An established professional who has, in the course of the season, appeared in fewer than ten per cent of the official matches in which his club has been involved may terminate his contract prematurely on the ground of sporting just cause. Due consideration shall be given to the player’s circumstances in the appraisal of such cases. The existence of a sporting just cause shall be established on a case-by-case basis. In such a case, sporting sanctions shall not be imposed, though compensation may be payable. A professional may only terminate his contract on this basis in the 15 days following the last official match of the season of the club with which he is registered.

 

The article is very explicit and unambiguous the player

may terminate his contract prematurely on the ground of sporting just cause

The just cause? Evidence that he is not selected for at least five games throughout the season or ten percent of Official matches including cup fixtures. The market next year could be flooded with free agents, as the clause can only be activated at the end of the season. The player must be certain that the just cause exists as the penalties for getting it wrong can range from financial penalties on the player and his new club as Article 17 spells out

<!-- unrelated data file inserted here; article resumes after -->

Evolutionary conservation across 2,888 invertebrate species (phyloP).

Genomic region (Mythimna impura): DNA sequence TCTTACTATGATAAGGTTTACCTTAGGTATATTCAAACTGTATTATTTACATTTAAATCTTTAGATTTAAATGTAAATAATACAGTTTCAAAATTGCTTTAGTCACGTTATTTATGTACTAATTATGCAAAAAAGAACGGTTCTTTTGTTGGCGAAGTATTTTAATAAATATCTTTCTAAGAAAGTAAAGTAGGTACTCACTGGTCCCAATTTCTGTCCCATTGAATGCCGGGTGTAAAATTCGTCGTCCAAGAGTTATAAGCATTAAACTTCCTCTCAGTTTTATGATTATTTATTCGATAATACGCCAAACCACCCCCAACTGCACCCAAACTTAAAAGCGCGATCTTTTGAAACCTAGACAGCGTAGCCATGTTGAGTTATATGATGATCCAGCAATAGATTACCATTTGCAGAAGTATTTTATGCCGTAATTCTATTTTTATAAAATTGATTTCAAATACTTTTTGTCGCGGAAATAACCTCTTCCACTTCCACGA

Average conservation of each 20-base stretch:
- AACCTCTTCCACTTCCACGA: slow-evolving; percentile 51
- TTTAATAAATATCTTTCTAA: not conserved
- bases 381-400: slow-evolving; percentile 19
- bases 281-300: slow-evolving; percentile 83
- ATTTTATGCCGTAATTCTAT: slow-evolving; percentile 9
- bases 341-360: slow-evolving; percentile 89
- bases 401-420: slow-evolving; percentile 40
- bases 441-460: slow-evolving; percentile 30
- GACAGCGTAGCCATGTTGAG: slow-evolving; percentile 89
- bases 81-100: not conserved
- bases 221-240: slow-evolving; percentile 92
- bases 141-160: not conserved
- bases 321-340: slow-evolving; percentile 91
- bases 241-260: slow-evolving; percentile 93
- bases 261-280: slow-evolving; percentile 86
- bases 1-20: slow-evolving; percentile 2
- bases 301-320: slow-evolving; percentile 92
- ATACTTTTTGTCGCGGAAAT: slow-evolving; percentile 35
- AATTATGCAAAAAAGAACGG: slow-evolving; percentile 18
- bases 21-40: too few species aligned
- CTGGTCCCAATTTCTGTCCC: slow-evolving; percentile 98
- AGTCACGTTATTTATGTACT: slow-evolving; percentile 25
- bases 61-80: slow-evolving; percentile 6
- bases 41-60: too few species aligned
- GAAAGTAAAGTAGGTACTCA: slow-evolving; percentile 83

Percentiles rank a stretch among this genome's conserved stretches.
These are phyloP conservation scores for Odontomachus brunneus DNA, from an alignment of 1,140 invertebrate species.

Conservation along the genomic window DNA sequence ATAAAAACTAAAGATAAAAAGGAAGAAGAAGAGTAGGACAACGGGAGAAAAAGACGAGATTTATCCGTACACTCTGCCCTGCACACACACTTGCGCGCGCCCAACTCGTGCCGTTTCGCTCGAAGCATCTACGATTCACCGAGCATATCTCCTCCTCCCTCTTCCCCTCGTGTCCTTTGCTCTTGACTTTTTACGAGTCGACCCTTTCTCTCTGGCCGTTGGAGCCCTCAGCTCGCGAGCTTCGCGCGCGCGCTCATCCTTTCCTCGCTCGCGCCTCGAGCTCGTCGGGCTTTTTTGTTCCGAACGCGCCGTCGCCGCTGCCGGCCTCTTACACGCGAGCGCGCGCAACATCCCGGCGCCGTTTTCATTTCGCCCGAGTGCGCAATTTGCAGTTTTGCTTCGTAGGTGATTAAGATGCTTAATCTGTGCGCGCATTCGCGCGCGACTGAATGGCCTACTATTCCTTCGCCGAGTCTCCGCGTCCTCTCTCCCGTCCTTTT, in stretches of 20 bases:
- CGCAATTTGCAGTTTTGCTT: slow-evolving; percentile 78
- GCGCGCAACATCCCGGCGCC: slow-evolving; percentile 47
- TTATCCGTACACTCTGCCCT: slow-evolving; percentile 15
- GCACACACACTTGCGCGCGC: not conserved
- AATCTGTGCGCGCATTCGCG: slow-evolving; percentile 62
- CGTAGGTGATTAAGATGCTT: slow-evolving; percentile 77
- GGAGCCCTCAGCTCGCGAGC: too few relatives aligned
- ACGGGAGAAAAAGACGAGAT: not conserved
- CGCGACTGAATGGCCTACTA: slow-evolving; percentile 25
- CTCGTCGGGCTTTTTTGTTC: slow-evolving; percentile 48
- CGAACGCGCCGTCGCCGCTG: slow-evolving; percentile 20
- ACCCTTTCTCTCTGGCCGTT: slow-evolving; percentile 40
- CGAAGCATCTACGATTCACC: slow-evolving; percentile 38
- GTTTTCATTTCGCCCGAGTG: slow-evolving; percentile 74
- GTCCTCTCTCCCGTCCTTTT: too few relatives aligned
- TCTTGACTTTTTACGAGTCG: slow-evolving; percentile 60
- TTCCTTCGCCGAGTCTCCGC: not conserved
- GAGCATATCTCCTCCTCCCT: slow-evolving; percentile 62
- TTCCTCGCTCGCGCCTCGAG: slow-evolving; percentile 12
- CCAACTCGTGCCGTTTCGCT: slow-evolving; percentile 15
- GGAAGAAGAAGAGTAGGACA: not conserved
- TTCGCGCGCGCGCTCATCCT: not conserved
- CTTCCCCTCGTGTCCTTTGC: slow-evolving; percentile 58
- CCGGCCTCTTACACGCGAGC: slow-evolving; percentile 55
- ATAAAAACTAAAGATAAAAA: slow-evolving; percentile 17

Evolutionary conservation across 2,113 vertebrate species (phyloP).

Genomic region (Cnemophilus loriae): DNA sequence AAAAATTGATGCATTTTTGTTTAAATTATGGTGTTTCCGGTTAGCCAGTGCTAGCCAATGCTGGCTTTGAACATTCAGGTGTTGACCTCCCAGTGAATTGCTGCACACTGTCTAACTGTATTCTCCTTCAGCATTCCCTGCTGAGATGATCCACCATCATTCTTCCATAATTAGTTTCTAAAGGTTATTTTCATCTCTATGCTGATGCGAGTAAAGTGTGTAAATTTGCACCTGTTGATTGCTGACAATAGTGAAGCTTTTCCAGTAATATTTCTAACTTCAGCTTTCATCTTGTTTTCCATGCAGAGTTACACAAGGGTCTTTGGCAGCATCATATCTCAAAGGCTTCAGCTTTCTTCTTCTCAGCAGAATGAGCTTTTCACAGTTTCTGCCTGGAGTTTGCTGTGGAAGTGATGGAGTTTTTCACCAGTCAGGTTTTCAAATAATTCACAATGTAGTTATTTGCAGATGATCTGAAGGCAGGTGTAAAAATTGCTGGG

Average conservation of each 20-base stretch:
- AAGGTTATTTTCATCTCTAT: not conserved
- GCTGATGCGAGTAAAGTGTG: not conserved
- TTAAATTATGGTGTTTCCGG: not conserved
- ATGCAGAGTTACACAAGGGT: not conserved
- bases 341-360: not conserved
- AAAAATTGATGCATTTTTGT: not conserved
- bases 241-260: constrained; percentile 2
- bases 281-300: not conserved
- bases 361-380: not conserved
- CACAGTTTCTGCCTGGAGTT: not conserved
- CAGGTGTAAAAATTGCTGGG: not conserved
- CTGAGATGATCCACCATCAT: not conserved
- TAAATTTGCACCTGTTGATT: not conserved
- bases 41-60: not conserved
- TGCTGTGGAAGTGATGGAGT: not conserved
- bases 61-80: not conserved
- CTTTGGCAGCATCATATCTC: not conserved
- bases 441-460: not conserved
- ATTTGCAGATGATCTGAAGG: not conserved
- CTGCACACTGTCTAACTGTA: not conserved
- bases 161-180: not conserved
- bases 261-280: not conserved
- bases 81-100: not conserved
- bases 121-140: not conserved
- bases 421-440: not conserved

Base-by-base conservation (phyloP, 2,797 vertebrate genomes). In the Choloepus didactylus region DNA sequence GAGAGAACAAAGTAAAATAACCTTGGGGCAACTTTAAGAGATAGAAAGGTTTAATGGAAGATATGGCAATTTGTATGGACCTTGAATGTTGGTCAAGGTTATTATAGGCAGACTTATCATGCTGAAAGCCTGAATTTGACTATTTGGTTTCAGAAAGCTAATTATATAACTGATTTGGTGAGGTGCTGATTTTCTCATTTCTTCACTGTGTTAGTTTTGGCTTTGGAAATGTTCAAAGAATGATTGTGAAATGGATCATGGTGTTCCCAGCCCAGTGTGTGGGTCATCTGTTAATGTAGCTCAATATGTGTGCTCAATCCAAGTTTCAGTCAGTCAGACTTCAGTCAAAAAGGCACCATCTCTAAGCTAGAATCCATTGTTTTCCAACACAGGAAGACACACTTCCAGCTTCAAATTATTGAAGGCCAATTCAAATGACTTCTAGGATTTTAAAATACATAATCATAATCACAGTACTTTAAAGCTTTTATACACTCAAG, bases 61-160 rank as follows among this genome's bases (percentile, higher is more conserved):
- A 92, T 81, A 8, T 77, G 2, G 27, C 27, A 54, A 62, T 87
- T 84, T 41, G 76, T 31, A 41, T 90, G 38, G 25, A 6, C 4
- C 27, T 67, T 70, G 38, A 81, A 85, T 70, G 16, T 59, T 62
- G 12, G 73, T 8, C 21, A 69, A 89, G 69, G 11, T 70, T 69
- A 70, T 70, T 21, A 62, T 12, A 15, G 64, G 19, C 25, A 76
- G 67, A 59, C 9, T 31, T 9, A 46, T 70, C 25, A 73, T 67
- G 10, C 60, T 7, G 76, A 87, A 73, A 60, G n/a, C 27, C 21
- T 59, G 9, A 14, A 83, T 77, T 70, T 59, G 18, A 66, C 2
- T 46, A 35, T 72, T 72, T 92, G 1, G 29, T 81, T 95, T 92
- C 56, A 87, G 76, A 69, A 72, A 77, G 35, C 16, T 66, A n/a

Article 17 Consequences of terminating a contract without just cause

 

In all cases, the party in breach shall pay compensation. Subject to the provisions of article 20 and Annexe 4 in relation to training compensation, and unless otherwise provided for in the contract, compensation for the breach shall be calculated with due consideration for the law of the country concerned, the specificity of sport, and any other objective criteria. These criteria shall include, in particular, the remuneration and other benefits due to the player under the existing contract and/or the new contract, the time remaining on the existing contract up to a maximum of five years, the fees and expenses paid or incurred by the former club (amortised over the term of the contract)